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The Televisionist, Aug. 20 

PROJECT RUNWAY

7 p.m. Thursday, March 20

Lifetime

 

The dust has settled. Lifetime has emerged victorious from the protracted network battle over the “Project Runway” franchise, and on Thursday, it's flaunting its new prize like only it knows how. Surely, you've been there, or at least know some one who has. One minute you're lingering on one provocatively titled Tori Spelling movie — “Mother, May I Sleep with Danger” maybe — and suddenly you've lost an afternoon gobbling up “Gospel of Deceit” and “My Stepson, My Lover,” too. Thursday, the Estrogen Channel presents three and a half hours of “Project Runway”-related programming. Here's betting most fans don't even bat an eye at that kind of commitment. First up, from 7 p.m. until 9 p.m., the main event, as far as Central Arkansas is concerned: Mabelvale's Korto Momolu returns to the runway to battle against seven other former contestants for a $100,000 prize. Nicole Kidman is serving as a special guest judge. The show's already taped, and in Sunday's Democrat-Gazette, Korto said, “Eventually, it's the last man who's standing that wins — not the person they claim is, quote-unquote, the winner,” which probably means she didn't win, but may mean she destroys everyone in some sort of fashion battle royale. The premiere of season six follows at 9 p.m., with a new companion series about the models of the show finishing out the block at 9:30 p.m.

Lindsey Millar

 

TORCHWOOD:

CHILDREN OF EARTH

BBC America

DVD

 

Given that I've become a huge fan of the “Doctor Who” spin off “Torchwood” over the past few years, I can't believe I let “Torchwood: Children of Earth” slip by without a mention. Just to get you up to speed, “Torchwood” is an original series by the BBC about a super-secret group of agents who track, collect and maintain any alien technology that falls to earth, often while saving the world in the process. Led by Capt. Jack Harkness (John Barrowman), a guy who is apparently immortal and who is omni-sexual (he's easily the baddest-ass gay dude on TV), the show is a real sci-fi tour-de-force — funny, sharp, intelligent, with some of the best mythology and plotlines around. That said, “Children of Earth” might be the best product of an already amazing show. A five-night miniseries, “Children” follows Capt. Jack and Torchwood over the course of five days. It all starts when every child on earth stops in his or her tracks. While frightened parents all over the world look on, their kids begin repeating: “We are coming.” Just what is coming ends up being at the heart of one of the best sci-fi storylines I've seen in years, full of twists and turns, and all capped off with an ending so shocking that I honestly don't know if an American TV series could have gotten away with it. In short, it's a brilliant piece of work, by a show that has been a consistent crowd-pleaser since its debut. “Torchwood: Children of Earth” is out on DVD and Blu-ray now, so if you've got Netflix or are in the market for some good sci-fi, get it soon.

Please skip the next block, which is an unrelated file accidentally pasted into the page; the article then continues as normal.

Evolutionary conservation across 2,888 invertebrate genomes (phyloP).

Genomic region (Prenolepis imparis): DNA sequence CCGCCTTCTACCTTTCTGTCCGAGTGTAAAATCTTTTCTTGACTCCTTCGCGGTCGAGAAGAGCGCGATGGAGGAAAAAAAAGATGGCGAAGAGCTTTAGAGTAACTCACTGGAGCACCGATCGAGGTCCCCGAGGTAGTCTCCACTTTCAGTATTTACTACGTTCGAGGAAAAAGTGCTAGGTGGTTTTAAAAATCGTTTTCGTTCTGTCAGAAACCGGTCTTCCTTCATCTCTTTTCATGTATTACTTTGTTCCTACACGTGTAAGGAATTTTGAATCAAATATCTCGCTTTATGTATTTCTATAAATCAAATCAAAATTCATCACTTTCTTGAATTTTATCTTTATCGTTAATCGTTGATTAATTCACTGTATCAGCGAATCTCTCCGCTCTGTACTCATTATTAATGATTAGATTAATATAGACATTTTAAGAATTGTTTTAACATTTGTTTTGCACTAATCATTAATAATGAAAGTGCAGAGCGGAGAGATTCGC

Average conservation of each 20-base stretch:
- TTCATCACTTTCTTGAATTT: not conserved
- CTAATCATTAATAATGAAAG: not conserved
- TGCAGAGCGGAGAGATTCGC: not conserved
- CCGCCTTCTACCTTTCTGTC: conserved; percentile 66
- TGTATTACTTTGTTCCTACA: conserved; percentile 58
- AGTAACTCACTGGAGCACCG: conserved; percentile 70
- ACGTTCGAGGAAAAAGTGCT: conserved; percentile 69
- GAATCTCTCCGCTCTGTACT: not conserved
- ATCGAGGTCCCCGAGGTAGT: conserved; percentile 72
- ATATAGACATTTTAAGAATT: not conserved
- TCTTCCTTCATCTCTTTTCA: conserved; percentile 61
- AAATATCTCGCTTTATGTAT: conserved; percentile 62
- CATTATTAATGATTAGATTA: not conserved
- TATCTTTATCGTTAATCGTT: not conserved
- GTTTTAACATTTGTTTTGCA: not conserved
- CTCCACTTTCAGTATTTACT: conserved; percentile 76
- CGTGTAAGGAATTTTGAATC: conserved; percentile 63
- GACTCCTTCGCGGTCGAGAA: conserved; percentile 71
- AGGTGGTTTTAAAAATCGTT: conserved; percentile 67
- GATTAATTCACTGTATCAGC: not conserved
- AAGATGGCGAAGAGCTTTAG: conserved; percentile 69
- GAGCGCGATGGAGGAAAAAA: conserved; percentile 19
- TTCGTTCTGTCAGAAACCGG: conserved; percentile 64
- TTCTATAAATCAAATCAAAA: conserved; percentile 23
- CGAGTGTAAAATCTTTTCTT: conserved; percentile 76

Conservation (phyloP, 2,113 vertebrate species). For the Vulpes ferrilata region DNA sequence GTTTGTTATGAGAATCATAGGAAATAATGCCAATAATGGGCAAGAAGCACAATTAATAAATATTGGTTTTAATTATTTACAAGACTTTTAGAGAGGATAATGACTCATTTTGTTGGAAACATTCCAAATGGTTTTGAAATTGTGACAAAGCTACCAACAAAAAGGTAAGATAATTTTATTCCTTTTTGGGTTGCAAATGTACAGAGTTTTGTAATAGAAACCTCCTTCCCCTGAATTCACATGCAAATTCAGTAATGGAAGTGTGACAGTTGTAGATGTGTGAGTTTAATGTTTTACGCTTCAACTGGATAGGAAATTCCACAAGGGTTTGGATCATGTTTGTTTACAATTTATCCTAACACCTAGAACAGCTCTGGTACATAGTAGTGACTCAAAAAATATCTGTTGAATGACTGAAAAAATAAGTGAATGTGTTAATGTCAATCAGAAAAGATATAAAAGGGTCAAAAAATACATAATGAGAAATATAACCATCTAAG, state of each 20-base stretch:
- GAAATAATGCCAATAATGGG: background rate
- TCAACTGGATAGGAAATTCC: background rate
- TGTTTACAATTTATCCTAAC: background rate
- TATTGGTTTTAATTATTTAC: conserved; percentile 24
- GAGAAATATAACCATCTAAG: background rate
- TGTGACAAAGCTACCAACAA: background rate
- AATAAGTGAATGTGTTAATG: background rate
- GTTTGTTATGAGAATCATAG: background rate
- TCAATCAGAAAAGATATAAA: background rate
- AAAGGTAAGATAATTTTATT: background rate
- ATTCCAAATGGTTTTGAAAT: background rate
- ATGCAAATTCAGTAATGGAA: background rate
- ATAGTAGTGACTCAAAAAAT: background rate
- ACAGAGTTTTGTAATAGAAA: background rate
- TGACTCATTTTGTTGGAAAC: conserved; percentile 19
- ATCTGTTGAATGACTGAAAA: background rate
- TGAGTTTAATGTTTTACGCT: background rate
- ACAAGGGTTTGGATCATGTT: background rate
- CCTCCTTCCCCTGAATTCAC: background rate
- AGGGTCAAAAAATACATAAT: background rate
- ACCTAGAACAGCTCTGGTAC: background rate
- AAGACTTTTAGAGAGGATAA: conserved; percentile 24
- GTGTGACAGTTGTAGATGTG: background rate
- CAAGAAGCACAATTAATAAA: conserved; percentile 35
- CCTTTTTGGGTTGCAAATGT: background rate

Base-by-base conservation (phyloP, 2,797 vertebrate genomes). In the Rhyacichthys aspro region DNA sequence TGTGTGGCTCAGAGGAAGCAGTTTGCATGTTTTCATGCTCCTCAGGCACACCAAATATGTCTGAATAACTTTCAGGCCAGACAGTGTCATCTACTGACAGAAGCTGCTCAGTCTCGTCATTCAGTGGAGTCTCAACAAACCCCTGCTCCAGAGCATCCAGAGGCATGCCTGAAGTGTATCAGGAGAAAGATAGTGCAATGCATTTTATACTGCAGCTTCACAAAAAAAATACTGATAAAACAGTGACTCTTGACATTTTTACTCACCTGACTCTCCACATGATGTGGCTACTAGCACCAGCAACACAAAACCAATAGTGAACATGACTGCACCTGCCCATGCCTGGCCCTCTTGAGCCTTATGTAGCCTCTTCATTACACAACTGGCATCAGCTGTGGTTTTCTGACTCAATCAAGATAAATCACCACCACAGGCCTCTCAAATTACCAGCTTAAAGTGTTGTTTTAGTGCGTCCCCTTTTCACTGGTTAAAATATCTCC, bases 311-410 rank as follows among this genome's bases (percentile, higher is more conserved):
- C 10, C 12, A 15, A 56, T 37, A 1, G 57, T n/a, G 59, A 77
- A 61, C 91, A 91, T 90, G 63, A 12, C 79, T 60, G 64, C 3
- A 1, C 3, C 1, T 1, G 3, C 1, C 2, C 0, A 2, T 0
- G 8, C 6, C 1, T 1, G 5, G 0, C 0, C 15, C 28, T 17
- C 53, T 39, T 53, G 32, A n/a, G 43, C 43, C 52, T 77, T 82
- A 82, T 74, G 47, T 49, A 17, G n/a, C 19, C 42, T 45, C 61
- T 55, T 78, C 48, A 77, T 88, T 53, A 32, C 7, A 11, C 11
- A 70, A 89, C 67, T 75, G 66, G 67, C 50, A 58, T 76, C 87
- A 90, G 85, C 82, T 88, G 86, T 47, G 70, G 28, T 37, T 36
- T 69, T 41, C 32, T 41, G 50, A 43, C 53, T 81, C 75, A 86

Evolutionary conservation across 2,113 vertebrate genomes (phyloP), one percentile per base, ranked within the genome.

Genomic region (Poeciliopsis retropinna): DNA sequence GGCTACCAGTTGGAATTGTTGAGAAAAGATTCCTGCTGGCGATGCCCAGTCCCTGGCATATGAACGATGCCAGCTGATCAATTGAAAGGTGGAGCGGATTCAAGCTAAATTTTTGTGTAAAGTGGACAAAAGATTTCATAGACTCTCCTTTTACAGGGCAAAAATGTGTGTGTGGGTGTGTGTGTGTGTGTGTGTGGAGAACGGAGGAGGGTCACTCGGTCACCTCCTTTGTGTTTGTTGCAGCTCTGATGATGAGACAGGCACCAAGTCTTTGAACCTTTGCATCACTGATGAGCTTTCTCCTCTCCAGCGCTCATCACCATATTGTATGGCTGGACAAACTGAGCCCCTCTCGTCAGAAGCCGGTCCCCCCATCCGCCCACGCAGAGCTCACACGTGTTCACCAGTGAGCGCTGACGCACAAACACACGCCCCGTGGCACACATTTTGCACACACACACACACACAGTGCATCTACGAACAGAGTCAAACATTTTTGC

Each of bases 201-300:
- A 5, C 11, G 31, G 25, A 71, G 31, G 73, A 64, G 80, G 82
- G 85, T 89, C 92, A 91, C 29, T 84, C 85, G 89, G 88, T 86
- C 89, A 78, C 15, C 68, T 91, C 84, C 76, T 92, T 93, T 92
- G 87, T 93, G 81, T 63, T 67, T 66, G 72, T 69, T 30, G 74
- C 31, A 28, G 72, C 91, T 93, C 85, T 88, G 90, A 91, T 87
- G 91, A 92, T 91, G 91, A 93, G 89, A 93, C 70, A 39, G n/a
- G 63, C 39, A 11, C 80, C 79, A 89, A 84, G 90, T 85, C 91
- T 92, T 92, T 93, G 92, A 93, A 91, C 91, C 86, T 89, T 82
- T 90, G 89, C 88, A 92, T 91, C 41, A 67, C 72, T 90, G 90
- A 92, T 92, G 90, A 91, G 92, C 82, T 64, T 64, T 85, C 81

David Koon

 

GHOST HUNTERS

8 p.m. Wednesday, August 26

SyFy Channel

 

This writer is out of the closet now as a weekend paranormal investigator – so much so that a friend told me the other day that I'm now officially that reporter who was always chasing the Incredible Hulk on the old TV show back in the '70s. The hardest part of telling people that I'm interested in paranormal research is explaining to them that I'm really a fairly hardcore skeptic – an open-minded skeptic, but still a skeptic, especially when it comes to all the hocus-pocus, crystal worshipping and general kookiness that goes on in the field. Given that, I've got a real love/hate relationship with the SyFy (that would be pronounced “Sci-Fi”) Channel show “Ghost Hunters.” Sure, the team followed on the show – The Atlantic Paranormal Society, or TAPS, for short – is a pretty good representation of the best of amateur paranormal research: rational, skeptical, always looking for the natural explanation before the supernatural. At the same time, though, it's still a TV show, and “Ghost Hunters” (purposefully, I think) gives a VERY skewed version of what it's like to go on an investigation. Week to week, it's pretty much an episode of “24” except with ghosts instead of terrorists. In reality, an overnight vigil – for most people – would be about as much fun as watching dishes dry in a sink. Methinks there might be some reality-show drama-churning afoot. Whatever the case, “Ghost Hunters” is back for an all-new season. Check it out, if you dare.  

David Koon

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